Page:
“That feeling of nearness to the shapeless ghost, Ambiguity, is what I want most, what I want to put inside a book, what I want the reader to sense. And because it is at once a thing and a nothing, the reader will have to find it, not only in what I have written, but also in what I have not written.”
Siri Hustvedt, Living, Thinking, Looking.
The tenuous link between one thing and another, one thought and that which follows, one sensation and the next. These spaces hold a quality that is indescribable, possibly because they are experienced so briefly. For the human mind that loves nothing better than to make sense of the world, the ambiguous is perhaps avoided and ignored. Like an eccentric great Aunt that most of the family tolerate with humour but cannot really connect with.
To me ambiguity holds the essence of something transcendent, something beyond reason and rationality. It is pure abstraction and it defies categorization. For this reason, I love it and it is also one of the reasons that I love abstraction. I like not knowing what the story is, or the possibility that there is, in fact, no story at all, or a million stories captured in a micro second. I like to be left with questions rather than definitive answers, because questions are the stepping stones to learning and more questions. Abstraction allows me to feel before thinking. It allows me to experience something with my senses before my mind kicks in.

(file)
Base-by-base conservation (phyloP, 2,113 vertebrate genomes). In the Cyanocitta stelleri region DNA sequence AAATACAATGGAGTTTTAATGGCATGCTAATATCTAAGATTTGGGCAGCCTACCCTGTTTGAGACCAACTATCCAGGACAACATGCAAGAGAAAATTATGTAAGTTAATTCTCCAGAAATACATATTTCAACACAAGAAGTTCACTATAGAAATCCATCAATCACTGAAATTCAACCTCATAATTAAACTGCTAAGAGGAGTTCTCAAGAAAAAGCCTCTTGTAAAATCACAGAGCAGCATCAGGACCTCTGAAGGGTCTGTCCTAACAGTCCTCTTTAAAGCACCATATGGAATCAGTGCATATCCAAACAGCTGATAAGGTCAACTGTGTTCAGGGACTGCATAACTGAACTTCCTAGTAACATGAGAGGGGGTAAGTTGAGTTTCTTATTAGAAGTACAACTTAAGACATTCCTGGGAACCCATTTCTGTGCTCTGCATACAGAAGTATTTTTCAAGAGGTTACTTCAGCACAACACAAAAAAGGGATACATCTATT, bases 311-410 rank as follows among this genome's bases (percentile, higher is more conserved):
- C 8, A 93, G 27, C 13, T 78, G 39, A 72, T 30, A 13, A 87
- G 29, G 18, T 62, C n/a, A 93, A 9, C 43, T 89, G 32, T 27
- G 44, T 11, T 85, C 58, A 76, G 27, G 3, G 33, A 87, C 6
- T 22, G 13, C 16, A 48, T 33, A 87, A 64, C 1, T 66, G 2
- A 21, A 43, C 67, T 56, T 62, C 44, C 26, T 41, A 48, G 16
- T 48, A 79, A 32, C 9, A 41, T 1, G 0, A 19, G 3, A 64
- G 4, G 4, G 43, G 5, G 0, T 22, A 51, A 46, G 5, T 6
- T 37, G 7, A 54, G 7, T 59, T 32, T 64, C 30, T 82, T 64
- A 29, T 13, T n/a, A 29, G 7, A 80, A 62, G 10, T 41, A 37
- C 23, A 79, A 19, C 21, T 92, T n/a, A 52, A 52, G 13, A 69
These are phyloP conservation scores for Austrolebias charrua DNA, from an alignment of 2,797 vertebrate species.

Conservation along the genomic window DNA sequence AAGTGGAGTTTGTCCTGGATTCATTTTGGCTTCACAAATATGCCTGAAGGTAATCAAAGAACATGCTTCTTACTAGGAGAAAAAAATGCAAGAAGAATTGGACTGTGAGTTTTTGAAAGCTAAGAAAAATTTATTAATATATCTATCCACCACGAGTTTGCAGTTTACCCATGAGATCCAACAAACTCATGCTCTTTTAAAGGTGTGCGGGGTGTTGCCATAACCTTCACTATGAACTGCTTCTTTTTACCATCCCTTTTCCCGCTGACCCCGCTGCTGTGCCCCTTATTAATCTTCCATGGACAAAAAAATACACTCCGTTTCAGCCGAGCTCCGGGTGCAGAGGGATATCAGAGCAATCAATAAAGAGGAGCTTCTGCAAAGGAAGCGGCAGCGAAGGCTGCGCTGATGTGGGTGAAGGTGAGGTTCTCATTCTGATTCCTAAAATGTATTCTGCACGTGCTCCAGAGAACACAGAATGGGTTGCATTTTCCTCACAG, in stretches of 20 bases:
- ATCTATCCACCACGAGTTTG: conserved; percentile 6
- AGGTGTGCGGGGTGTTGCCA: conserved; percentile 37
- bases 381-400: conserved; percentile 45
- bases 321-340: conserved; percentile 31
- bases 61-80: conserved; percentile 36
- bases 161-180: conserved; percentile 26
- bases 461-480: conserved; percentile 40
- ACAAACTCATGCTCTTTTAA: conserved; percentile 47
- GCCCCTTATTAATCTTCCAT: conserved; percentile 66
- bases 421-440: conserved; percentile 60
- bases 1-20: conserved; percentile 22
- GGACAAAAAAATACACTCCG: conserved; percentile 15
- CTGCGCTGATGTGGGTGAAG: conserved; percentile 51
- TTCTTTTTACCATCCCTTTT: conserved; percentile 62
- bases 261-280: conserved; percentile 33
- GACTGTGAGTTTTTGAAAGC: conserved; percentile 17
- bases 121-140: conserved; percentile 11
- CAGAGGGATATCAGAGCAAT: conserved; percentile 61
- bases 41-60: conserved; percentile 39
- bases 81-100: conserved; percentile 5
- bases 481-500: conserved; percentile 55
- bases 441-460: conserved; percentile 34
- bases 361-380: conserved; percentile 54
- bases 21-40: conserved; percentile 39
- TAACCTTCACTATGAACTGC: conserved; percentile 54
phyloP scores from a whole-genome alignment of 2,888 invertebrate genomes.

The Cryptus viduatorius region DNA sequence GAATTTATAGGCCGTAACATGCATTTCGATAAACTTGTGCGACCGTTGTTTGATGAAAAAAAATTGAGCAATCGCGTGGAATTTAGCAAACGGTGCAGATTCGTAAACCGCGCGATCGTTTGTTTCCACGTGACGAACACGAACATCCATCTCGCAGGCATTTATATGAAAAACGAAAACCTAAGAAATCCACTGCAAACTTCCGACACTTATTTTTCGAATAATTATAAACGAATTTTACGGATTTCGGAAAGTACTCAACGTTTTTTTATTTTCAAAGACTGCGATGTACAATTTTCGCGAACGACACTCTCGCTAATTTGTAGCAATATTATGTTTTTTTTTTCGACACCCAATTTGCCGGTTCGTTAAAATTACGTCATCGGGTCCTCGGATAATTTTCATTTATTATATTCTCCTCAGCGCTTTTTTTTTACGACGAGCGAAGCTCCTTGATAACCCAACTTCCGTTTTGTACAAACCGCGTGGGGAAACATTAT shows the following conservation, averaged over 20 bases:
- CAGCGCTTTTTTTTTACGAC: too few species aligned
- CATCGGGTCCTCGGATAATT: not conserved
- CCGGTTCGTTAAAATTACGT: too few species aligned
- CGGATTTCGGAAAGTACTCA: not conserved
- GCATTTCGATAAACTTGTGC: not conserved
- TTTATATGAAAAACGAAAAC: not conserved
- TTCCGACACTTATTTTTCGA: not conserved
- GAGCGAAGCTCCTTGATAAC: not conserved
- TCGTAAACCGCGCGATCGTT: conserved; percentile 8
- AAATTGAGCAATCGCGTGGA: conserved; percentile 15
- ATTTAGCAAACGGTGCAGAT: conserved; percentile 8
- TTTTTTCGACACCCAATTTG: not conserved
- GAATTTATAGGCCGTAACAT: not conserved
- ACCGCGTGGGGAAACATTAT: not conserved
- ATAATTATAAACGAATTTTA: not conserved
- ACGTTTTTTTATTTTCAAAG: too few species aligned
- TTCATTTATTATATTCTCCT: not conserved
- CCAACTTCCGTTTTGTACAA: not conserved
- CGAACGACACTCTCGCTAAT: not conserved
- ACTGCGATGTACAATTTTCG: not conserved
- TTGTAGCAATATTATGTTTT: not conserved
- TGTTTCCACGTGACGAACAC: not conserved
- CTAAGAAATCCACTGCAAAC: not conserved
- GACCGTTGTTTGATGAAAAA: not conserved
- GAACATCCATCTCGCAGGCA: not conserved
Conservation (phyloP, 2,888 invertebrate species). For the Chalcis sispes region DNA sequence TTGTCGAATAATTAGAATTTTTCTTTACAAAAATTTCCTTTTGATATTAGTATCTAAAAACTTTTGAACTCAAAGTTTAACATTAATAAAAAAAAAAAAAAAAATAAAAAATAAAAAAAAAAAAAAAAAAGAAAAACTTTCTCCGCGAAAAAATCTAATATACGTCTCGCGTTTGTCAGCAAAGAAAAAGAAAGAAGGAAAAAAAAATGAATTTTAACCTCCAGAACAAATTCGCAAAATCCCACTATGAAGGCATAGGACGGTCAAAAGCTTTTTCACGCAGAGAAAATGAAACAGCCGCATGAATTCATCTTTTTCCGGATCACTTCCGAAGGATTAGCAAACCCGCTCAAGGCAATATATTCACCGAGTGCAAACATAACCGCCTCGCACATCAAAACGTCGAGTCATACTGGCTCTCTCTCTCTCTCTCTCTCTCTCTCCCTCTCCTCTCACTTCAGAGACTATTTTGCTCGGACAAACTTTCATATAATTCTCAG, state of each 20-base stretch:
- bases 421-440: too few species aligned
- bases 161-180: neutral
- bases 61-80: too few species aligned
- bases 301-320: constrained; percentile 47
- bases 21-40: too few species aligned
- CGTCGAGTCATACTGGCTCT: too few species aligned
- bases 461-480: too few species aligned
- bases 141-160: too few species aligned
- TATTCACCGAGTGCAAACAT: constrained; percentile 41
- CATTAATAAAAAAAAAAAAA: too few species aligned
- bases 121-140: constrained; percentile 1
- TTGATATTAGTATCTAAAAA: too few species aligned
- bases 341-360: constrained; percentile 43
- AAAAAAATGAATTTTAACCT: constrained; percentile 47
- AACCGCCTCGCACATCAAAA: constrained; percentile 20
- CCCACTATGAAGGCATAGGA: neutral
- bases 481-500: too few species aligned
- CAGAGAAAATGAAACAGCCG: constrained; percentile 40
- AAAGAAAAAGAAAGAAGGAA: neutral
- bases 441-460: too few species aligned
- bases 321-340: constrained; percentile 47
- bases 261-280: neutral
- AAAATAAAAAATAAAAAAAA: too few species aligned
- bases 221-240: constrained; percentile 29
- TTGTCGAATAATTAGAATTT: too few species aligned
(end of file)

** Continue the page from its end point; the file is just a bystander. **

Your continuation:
Recently, I have been experiencing a sensation that does not have an adequate adjective to call it’s own. It is the feeling of happy sadness. It is perhaps one of the most beautiful feelings that I know. I like the fact that it is nameless. It sits wafting between two emotions that are essentially in opposition to each other. It defies definition because really, it does not make any sense and yet it certainly does exist. It is a feeling of joy that is delicately stained with a past grief or melancholia or an uncertainty. It reminds me of the twin genres of painting: the still life or Vanitas and the Memento Mori. Flip sides of the coin of life and death. One side depicting the glorious pleasures that are possible for the living and the other a reminder of the fleeting nature of such pleasure, the ever present imminence and possibility of death.
The inherent quality of happy sadness seems to invoke the spectrum of human emotion. Like the memento Mori, it reminds us that one cannot hold on to emotional states. Happy sadness and other states of ambiguity are warm incubators of beautiful ideas, of metaphor, poetry, music and art. Happy sadness is the freest of birds, never meant to exist within the confines of a cage or a definition.